China rockin' to "Super Girl"
For nearly three hours, Chinese stopped ¡ª and voted. No, it wasn't a
political revolution, but a mass thumbs up to a 21-year-old from Sichuan who
belts out the song "Zombie" from the Irish rock band Cranberries as part of her
China's "Super Girl" is an "American Idol"-style TV show whose grand finale of dancing and singing drew 400 million viewers here Friday night, more than the combined populations of the United States and Britain.
In China, "Super Girl" created a stir from bamboo-forest villages to the crab shacks of Shanghai and is seen as a new phenomenon. Nothing this large and spontaneous has ever pushed its way unapproved into China's mainstream media before.
Some 8 million, mostly younger, Chinese paid the equivalent of 2 cents to send a "text message of support" (the word "vote" is avoided) via cellphone for one of the three Super Girl finalists.
Li Yuchun, a music student whose tomboy looks and confidence onstage are the talk of Chinese chat rooms, won with 3.5 million votes. The three finalists, all in their early 20s, became instant celebrities in a nation that really hasn't made much room for the pop-star concept, except when they come from Hong Kong or Taiwan.
"Super Girl" owes its popularity to its authenticity, to indirectly giving voice to individual Chinese through a vote, and to its unscripted creation of a happy feeling, said a dozen young Chinese interviewed in Beijing Friday.
The program did not, for example, emerge from the Beijing studios of official Chinese programming, but from a provincial station in the gritty heartland of Hunan that has a satellite uplink.
The contest is officially the "Mongolian Cow Sour Yogurt Super Girl Contest." Any female, young or old, talented or not, can participate ¡ª not just the beauty-queen types from central casting.
Some 120,000 girls and women took part in the past year, in a sudden and unexpected burst of enthusiasm that has Beijing authorities slightly worried about the precedent it may set for more unregulated forms of pop culture.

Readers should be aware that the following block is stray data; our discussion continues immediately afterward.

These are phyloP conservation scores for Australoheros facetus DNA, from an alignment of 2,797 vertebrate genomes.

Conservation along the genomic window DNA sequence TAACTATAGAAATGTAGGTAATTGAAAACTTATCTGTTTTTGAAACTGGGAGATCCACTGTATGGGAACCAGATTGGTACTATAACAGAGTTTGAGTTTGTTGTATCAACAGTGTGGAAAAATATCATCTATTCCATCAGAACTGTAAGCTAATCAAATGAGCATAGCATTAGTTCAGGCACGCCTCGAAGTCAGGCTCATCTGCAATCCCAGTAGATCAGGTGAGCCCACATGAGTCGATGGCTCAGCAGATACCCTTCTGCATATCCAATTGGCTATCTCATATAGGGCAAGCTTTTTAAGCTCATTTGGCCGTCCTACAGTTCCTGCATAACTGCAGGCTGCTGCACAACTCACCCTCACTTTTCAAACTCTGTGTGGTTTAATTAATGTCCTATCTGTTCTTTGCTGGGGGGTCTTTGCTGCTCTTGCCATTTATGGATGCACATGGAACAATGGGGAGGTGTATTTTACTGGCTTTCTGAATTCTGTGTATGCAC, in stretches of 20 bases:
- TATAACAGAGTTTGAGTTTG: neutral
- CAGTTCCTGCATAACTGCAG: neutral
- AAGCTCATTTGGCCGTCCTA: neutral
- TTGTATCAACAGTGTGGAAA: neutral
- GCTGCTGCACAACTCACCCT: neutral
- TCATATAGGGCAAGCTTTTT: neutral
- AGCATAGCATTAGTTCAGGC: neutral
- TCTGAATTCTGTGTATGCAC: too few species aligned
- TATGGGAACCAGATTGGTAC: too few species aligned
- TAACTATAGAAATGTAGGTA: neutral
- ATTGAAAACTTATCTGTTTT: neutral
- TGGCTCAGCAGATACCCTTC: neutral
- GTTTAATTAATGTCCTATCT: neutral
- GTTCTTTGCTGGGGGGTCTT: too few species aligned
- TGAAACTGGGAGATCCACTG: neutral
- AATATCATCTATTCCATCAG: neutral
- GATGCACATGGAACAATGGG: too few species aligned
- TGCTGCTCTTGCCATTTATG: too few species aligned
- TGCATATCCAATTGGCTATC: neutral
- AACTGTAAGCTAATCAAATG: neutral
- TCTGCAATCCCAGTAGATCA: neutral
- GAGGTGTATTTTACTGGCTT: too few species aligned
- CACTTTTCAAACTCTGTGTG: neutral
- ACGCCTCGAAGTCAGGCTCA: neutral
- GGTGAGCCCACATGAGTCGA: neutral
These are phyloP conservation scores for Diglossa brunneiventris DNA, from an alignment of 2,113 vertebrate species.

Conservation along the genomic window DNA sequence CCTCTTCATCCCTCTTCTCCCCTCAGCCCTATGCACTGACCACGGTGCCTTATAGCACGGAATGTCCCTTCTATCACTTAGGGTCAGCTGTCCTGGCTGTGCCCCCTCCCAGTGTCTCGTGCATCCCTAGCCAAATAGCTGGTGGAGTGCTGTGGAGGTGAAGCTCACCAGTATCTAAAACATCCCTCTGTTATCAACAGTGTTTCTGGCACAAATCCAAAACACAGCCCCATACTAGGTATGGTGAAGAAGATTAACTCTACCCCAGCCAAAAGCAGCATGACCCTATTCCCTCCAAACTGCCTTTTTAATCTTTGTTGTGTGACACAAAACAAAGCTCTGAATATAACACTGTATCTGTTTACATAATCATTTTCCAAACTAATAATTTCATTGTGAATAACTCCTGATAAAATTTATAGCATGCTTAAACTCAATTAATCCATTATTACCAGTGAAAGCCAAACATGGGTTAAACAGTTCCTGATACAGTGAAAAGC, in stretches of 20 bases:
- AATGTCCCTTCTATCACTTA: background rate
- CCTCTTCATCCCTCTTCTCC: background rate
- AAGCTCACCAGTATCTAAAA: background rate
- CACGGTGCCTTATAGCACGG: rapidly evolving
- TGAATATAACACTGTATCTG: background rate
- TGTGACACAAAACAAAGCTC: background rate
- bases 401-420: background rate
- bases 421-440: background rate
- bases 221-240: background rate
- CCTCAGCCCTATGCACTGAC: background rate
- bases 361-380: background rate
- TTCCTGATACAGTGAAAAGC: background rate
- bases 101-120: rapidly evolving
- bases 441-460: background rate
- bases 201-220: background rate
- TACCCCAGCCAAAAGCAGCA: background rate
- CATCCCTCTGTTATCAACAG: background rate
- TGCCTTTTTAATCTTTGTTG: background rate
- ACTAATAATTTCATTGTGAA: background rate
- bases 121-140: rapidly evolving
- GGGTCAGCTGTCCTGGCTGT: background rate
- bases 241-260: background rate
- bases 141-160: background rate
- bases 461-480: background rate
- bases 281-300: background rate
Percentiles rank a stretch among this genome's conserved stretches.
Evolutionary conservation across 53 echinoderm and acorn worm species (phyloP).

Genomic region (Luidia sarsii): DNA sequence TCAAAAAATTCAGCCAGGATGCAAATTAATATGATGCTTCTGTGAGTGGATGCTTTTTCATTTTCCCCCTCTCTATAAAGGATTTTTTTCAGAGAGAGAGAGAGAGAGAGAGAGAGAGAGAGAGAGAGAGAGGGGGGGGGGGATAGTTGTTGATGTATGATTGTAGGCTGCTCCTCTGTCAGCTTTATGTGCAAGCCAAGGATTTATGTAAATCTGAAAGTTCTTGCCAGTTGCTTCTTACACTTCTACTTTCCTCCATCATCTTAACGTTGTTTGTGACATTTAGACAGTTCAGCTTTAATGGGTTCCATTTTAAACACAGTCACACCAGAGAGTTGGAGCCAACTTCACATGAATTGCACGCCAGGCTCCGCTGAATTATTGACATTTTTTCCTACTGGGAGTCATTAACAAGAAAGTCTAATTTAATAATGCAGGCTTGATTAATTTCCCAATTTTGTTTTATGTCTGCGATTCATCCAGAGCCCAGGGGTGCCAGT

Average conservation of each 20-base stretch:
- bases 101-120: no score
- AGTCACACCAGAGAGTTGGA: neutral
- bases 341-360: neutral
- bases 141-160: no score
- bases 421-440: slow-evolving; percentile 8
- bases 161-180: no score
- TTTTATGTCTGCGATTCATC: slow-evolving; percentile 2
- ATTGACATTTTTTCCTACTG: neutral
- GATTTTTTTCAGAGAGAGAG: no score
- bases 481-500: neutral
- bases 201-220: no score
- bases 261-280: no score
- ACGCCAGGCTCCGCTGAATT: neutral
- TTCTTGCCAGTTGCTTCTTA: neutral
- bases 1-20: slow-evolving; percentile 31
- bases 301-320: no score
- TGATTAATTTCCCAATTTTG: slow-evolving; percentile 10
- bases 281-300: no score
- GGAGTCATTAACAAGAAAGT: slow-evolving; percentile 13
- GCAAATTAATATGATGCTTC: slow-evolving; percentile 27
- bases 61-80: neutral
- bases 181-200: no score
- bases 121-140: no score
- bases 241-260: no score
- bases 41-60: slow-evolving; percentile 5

"This is totally new to Chinese people," says Wei Feng, a student from the Beijing Foreign Language Institute. "The whole thing is about singing whatever you want, and millions of young girls in those provinces have never had that chance before."
Super Girl Li has a small army of young supporters who see her as a role model.
"[Super Girl] represents a victory of the grass-roots over the elite culture," argues Beijing sociologist Li Yinhe.
"It is vulgar and manipulative," intoned an official statement from China Central TV (CCTV), the national state-run broadcaster, which added that the program was not high-toned enough, due to the gaudy clothing worn by contestants, and that the show could be canceled next season due to its "worldliness."
Technically, CCTV officials can shut down "Super Girl," since they hold a monopoly position on broadcast decisions. Many ordinary Chinese say it won't be worldliness that prompts any shutdown, but the fact that CCTV's advertising revenue Friday night was lower than that of its modest Hunan competitor.
A pilot of an official version of "Super Girl" produced by CCTV reportedly failed.
"Most Chinese TV is formulaic," says Luo, a young Beijing University graduate, who would only give his first name. "We can figure out after 15 minutes what will happen, but on "Super Girl" we can't predict what they will say."